Abraham in most depictions looks for some reason like a Beduin chief, his flowing beard and robes. At the center the visitor is taken through a dark hall with quotes from the Bible, to a theater where the story of the patriarch is told in 3D. Remember his poor relative Lot and Sodom? Abraham circumcising himself and blithely going along with a plan to sacrifice his son? “The idea of taking you through a dark tunnel is to give you an idea of the journey that Abraham took – he didn’t know where he was going or what would be...
why Beersheba,” says the guide. At the end of the short film the curtain raises to reveal the well of Abraham.
Well, it’s a well, not necessarily of Abraham because thousands of years after he passed on, the Ottoman Turks rebuilt these wells. The guide shows photos from 100 years ago of the giant well that visitors can peer into, how animals once pulled up the water.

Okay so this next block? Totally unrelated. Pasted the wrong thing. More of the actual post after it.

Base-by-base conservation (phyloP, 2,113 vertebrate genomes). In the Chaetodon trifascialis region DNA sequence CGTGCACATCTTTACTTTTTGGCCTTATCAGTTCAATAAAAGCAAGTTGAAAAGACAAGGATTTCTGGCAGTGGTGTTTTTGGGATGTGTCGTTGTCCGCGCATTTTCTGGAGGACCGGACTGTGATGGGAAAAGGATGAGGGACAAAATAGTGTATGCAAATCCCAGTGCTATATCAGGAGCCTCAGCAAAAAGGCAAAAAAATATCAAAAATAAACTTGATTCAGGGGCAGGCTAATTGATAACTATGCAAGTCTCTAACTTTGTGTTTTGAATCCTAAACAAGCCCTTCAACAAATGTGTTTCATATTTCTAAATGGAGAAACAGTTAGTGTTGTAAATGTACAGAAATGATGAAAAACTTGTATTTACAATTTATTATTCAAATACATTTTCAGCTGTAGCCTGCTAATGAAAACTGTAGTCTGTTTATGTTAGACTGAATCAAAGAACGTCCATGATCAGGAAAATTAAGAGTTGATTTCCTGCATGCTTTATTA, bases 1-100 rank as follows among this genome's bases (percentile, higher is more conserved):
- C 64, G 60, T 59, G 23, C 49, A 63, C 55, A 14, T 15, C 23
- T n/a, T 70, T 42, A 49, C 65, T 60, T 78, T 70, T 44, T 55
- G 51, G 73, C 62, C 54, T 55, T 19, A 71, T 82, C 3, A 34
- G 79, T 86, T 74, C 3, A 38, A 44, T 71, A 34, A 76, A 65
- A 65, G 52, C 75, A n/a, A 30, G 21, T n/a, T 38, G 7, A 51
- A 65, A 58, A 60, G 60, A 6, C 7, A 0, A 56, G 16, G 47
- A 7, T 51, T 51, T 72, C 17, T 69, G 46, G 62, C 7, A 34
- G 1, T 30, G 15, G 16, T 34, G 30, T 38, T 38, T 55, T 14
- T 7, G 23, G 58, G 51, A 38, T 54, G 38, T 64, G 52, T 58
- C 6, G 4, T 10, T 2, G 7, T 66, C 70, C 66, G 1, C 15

AT HAKATAR restaurant at the historic station, water flows better than it did 4,000 years ago. Appetizers of grilled eggplant, carpaccio, hummus, pâté (NIS 29 to NIS 46) and other goodies are on offer. I had the khachapuri, a Georgian dish that is made from a piece of baked bread curled around cheese and an egg on top. The special cheese gives it a sharp taste and it is served with little sides of tehina, spicy sauce and tomato sauce. For the main course try the shepherd’s pie, or perhaps a hamburger, halloumi salad or a plate of grilled meats (NIS 40 to NIS 169). The home fries, tossed in a sweet sauce, are excellent. If you’re patriarch- like with an appetite, seize the dessert menu and try a pear pie (NIS 38) or knafeh (NIS 34).